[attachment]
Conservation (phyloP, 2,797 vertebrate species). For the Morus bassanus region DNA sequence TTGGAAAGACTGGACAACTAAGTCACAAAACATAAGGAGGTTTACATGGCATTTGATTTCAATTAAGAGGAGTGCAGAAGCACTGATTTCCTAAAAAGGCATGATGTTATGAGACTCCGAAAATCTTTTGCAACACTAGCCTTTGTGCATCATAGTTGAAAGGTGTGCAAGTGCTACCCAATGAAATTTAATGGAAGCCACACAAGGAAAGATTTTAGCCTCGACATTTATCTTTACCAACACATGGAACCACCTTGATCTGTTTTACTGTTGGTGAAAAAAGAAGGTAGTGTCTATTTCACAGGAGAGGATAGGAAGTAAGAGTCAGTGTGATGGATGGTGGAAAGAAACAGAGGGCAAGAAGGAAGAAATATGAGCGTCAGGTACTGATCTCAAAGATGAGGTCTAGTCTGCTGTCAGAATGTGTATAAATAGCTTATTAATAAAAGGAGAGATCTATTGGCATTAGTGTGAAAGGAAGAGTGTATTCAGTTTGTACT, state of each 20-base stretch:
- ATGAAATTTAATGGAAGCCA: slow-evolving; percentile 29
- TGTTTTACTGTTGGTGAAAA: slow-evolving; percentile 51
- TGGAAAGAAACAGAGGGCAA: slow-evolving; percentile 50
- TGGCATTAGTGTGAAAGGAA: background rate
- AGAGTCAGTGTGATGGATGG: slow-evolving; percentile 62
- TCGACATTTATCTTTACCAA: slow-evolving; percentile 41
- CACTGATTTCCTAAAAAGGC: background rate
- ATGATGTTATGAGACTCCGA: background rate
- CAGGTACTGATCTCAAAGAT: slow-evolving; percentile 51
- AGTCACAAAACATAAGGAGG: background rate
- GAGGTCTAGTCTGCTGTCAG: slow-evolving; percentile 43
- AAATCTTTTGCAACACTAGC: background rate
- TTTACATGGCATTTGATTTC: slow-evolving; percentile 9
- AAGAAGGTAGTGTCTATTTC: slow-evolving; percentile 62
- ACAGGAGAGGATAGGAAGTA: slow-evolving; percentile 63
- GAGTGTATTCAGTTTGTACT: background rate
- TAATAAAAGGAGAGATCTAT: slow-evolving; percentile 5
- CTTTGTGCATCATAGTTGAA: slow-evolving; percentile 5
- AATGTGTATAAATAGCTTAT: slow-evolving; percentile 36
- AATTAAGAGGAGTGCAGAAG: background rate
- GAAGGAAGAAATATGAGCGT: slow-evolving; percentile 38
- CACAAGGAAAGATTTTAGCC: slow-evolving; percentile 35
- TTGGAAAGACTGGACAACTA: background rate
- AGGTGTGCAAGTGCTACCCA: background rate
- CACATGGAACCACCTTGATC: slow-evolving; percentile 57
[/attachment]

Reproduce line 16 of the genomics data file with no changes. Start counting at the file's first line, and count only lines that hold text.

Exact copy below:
- ACAGGAGAGGATAGGAAGTA: slow-evolving; percentile 63